Anurag Kashyap's Manmarziyan isn’t merely a 'comeback' for Abhishek Bachchan; it's a reminder of his potential
His latest performance in Manmarziyan shows you how much Abhishek has grown as a screen performer, while also reminding you of how much more untapped potential he still has.
The one thing that Abhishek Bachchan almost always brings to every role he plays, is a hint of gravitas - and this is irrespective of the commercial fate of his films.
Revisit some of his now-forgotten lead roles over the last decade and a half - Naach (2004), Bluffmaster (2005), Delhi-6 (2009), Dum Maaro Dum (2011) - and you’ll see why brand Abhishek Bachchan continues to find takers among film creators and film consumers alike, despite the fact that he mostly relies on his own real life personality and charm to coast through performances.
Heist leader Charlie in the disastrous Abbas-Mastan non-thriller Players (2012); suave NRI Rishi in Karan Johar’s Kabhi Alvida Naa Kehna (2006); or even the London-returned Robbie who’s sewn from husband material in his latest film, Anurag Kashyap’s Manmarziyan; Abhishek Bachchan has often done a fair job of playing himself on screen.
That, though, is the real tragedy of Junior Bachchan’s career - because his best, most impactful performances have been those where he actually manages to escape his own persona and dive deep into characters.
It’s when he’s stripped of his slick, urban skin - like Mani Ratnam did with him in Yuva (2004) and Guru (2006), or shorn off the stature and privilege associated with him (Happy New Year’s Nandu Bhide comes to mind) that Abhishek Bachchan the actor comes to the fore. (This might be an unpopular opinion, but irrespective of how Happy New Year was as a film, Abhishek’s Nandu Bhide was easily one of his best characters to date, one that was made impressive by how much of his inhibitions the actor was able to shed to play the part.)
In Manmarziyan, Abhishek seems to be reprising his role as the bland arranged marriage proposal for the feisty heroine in Sooraj Barjatya’s melodrama-on-crack, Main Prem Ki Diwani Hoon (2003). Like his Prem Kumar (*not* Prem Kishen) in MPKDH, Manmarziyaan’s Robbie is stoic and polite, speaks softly, likes drifting off into long silences, and is generally the guy who the girl’s family backs in the love triangle.
Yet, his latest performance shows you how much Abhishek has grown as a screen performer, while also reminding you of how much more untapped potential he still has.
Abhishek Bachchan may have been the first in Bollywood to brood with his beard, but his Robbie is a little more nuanced than just that. It helps that there’s an attempt to set the character apart in the way it has been designed. Writer Kanika Dhillon makes Robbie a millennial upgrade to Hum Dil De Chuke Sanam’s selfless, benevolent husband Vanraj - a man who’s secure about his own masculinity as well as his wife’s right to make her own choice. He’s instantly smitten by the spunky woman of the story, but doesn’t try to force-fit his own beliefs and values upon her.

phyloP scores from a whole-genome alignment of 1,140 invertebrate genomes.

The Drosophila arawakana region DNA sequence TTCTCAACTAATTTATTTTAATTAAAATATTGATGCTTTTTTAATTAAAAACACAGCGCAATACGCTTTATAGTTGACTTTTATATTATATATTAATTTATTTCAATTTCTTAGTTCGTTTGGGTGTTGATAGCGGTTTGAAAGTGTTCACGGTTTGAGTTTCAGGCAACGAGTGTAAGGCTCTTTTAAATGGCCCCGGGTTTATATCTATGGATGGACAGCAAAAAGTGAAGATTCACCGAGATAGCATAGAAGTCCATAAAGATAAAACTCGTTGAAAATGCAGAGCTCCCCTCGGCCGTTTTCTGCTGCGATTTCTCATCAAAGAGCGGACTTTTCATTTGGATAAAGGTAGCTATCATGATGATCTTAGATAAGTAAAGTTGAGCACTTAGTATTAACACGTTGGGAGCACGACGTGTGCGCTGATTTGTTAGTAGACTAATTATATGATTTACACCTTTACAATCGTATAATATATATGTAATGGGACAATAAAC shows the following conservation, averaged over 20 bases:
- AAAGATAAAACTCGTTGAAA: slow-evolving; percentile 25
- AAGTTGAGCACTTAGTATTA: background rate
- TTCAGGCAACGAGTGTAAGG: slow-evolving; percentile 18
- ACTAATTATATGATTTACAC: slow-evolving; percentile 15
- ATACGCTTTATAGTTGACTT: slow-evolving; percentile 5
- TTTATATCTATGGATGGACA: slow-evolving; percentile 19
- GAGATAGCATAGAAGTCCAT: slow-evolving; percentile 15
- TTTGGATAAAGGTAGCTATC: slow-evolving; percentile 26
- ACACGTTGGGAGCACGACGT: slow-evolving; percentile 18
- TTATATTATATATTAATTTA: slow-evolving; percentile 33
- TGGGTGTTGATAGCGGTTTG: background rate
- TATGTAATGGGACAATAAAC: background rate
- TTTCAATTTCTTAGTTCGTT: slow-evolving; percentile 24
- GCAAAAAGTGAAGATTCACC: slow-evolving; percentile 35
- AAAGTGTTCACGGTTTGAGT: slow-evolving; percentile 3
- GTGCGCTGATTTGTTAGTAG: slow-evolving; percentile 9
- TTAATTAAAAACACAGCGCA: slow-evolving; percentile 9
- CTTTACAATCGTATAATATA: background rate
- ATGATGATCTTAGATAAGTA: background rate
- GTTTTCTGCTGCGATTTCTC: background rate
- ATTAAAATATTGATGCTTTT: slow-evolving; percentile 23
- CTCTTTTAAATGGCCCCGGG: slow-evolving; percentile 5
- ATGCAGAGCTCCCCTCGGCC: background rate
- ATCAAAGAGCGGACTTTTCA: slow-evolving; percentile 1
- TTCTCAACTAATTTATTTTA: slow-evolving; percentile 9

Abhishek on his part makes Robbie instantly likeable and trustworthy, but the character doesn’t really push him to dig deep and make him seem less like a Bachchan and more like a whole other person. Abhishek may have made his entry into Bollywood’s Aram Nagar club, but the film never seems to challenge him in the way some other films may have done in the past.
In Yuva, which is still arguably Abhishek’s best performance to date, you see an angst, a pain, a drive in his eyes that you’ve only ever seen sporadically in other films. He was fierce, battle-worn, street-smart and so real. Yet, even realism can be a hit-and-miss with Abhishek Bachchan. He tried a character in a similar zone in 2010’s Raavan, but that was a complex part that even Mani Ratnam didn’t seem to have a firm hold on. The result was a mangled mess of a man who never connected with the viewer.
Abhishek Bachchan also managed to flesh out an intriguing character in Rohan Sippy’s Bluffmaster - that thoroughly underrated ‘adaptation’ of John C. Reilly-starrer Criminal, which shows that it isn’t so much about which world his character is set in, as opposed to how much effort is made in pushing the actor towards completely unshackling himself from the tics and traits that come so naturally to him.
Abhishek Bachchan may have managed to remain relevant and keep his career on the rails with his portrayal of ACP Jai Dixit in the three Dhoom films over his career, but it’s his little obscure parts that reveal what’s otherwise hidden - talent that needs to be mined and honed. You can see glimpses of this in Robbie - when his eyes gently widen at the sight of his newly-wed wife guzzling neat whiskey without a flicker of discomfort, or when he merely stands next to his wife’s lover, calm and composed, as far away from insecurity as one could be.
Manmarziyan, thus, isn’t so much a return from a hiatus from Abhishek Bachchan, as it is a gentle reminder that the man is capable of so much more than what we’ve already seen. It’s him testing waters outside his comfort zone, which is the first step. Who knows - perhaps a truly great Abhishek Bachchan performance isn’t too far away.
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